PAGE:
Easter weekend will be a big one at the Shelburne, we think, so we spent the rest of our day weeding and tidying there.

Allan checked on the upstairs deck planters.


One of two planters that we did not redo last year is coming up with mint and fennel.

In the garden, a leaf speared by Crocosmia ‘Lucifer’:

front garden

another spear

I finally got out my camera and took some photos of the garden.

We ended the workday with dinner in the pub.

chopped salad with chicken, and smoked salmon reuben (just a peek)

delicious blackberry cream cheese tart

Allan’s dessert

at home

I have started a four part series on BritBox TV that I love: Tales From the Coast with Robson Green.

Tonight I saw sand art with artist Mark Treanor, who said, as the sand washed his art away, “We all disappear.”

It always amuses me to watch Robson Green whether in a drama series or these travelogs because he looks so much like my ex spouse, the Leedsman (but a little over ten years younger):

Their voices are similar, with a northern accent, so it is inescapable that I think about the disappeared past of 29 years ago.


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Thursday, 29 March 2018

I found on my front porch some cool plants from Todd, from Far Reaches Farm, some I had ordered and two that were a birthday present.  (More on the plants in a future post.)

Before we left home, our neighbour, Rudder, said hello.

Allan’s photo

Long Beach

We started our workday weeding the Veterans Field garden beds because we are pretty sure there will be an Easter egg hunt on the lawn this weekend.

corner garden, before

anemone in the garden (Allan’s photo)

tiny little grasses


You probably cannot tell much difference.  Lots of little weed grasses were removed and the ‘Jackman’s Blue’ rue got a trim.

Then we returned to the Bolstad beach approach.

This photo shows what the garden looked like back in 2004 when we could grow more delicate things.  Theft and too much walking upon made us switch to almost all rugosa roses.  It really is a darn shame, despite the roses being beautiful in their own way.  The deer had, oddly, not discovered this garden yet in 2004 and were leaving tulips alone.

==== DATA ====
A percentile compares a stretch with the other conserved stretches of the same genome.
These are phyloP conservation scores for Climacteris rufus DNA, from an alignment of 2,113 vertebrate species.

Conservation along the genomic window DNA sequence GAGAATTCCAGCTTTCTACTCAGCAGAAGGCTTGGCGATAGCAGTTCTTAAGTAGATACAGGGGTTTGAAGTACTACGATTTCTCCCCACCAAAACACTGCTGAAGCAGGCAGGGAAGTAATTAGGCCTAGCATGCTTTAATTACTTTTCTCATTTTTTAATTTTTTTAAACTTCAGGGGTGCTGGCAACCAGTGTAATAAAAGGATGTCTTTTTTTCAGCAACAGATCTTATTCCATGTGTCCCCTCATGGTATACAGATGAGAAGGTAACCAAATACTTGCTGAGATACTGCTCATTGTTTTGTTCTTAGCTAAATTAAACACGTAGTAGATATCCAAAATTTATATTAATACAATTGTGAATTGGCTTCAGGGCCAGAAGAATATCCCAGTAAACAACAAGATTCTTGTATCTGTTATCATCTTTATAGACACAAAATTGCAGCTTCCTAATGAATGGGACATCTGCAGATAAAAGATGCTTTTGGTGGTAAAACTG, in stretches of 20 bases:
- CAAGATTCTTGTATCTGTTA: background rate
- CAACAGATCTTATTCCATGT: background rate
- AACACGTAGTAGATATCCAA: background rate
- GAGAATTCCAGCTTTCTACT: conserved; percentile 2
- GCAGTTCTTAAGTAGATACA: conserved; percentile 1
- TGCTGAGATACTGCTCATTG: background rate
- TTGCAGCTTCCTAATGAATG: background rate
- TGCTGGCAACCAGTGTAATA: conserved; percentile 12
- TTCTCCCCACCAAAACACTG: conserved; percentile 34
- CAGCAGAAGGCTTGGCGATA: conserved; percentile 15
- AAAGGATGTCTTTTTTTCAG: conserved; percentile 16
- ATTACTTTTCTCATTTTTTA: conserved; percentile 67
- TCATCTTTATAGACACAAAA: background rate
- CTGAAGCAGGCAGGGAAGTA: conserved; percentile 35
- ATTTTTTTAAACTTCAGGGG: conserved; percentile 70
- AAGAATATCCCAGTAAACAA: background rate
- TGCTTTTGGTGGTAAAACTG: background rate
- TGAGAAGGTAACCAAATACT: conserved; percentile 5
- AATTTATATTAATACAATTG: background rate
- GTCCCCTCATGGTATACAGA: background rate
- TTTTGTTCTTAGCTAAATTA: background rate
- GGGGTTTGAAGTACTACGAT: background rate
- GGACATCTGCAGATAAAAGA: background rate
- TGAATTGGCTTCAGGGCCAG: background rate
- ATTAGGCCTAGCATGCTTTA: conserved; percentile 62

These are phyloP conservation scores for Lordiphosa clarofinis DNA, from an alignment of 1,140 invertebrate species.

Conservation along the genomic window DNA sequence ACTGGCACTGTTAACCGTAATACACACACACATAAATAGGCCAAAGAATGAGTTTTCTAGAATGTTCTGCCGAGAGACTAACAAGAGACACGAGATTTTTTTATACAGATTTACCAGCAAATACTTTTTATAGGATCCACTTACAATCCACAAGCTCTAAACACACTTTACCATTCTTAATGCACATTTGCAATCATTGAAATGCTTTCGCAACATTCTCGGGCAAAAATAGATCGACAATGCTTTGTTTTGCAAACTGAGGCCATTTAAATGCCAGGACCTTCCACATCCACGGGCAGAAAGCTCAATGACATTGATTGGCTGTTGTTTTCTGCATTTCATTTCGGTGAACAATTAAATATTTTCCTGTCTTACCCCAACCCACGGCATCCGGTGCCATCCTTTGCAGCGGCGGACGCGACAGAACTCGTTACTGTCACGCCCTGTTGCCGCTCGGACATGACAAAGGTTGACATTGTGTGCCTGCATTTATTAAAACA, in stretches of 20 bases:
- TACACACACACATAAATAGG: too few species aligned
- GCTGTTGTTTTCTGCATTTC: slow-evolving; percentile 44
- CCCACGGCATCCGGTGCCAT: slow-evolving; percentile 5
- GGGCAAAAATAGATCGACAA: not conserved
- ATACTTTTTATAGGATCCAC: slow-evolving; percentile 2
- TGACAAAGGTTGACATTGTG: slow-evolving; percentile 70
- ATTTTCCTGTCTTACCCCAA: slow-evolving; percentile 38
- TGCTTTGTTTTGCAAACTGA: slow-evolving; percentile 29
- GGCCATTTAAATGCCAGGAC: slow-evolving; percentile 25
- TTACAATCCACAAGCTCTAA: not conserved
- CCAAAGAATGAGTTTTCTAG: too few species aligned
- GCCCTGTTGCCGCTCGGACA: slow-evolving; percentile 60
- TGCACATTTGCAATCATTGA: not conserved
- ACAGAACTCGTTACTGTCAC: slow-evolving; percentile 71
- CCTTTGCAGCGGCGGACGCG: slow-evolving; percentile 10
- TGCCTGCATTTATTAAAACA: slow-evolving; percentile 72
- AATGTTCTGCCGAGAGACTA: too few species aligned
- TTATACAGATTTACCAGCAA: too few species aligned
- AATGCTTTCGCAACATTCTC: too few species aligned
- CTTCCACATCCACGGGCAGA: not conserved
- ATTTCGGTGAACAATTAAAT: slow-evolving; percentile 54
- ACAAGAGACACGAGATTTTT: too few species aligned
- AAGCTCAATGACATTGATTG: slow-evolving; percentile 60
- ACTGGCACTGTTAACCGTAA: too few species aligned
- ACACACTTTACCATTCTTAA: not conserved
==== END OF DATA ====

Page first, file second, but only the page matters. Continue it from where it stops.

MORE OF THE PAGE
This spring, wee are working east to west, and the red buoy is our goal.

This far to go at the beginning of today’s work…

We began the day with four more sections to do, with the hope of polishing off two of them today.

We also began with the usual annoyance of finding holes where plants (either Sedum ‘Autumn Joy’ or narcissi clumps or clumps of red poppies that I’d brought from home) had been stolen.

I think narcissi from this hole, because the sedums are still there.

Thievin’ varmints.

First section of today, before (Allan’s photos):

That’s Juniperus conferta, which grows well in sand.


I met some cute dogs today (Allan’s photos):

The darling corgi sat on my feet to get petted.

A person stopped to talk.  I am going to use “they/their” pronouns to tell this singular story and make the person less identifiable.  Person said they had been a horticulturist and wanted to know if we were hiring.  I said no, we don’t want the paperwork of hiring, but that some other gardening businesses might be, and named a few, and suggested going to the nurseries and asking. They asked what kind of mulch could be added to sand and I suggested Soil Energy from Peninsula Landscape Supply.  They picked up a rooted piece of rugosa rose, and I said they could have it.  “I will start it in water,” they said, even when I pointed out it was already rooted.  After asking three times about mulch and twice more about being hired, they walked off, and Allan said “[They] would have failed the interview” (with us) because we find it hard to cope with a steady stream of talking whilst working.

Below, narcissi and muscari at the edge of the lawn, from assorted weed dumpings (Allan’s photos):

Narcissus ‘Golden Bells’ (yellow hoop petticoats, one of my favourites)

Horses clop-clopping by.

some species tulips not found by the deer

We began the second section of the day.  Before (Allan’s photos):

Just as I was thinking that it looked like we would get through the rest of the section with no interruptions, pleasant or otherwise, the person for whom I am using they/their pronouns returned, offering us two cans of pop.  I declined with thanks, especially after they had mentioned being poor, but they looked so disappointed that Allan took the sodas to the van with many thank yous.  The person was speaking in an altered way and said “I’m talking different because I am exhausted,”  And then the questions began: Where to get mulch? How much to use? How often did we work out on the approach? Where to get mulch? Were we hiring?  Why weren’t we hiring? How much mulch should one add to sand? Were we hiring?  Where did we live? Were we going to plant anything? Could the person plant wildflower seeds out here? I said no, because a lot of wildflower mixes might contain nixious weeds.  (Years ago, a cheap wildflower mix introduced orange hawkweed, on the forbidden list here, and it took me a couple of years to get rid of it.)  Were we hiring? Did we need help? Where did we live? Did we live here? Allan answered very vaguely. Then, If we didn’t live HERE, did we live in Oregon?  (I was tempted to say yes.)  Just how much mulch should be added to sand?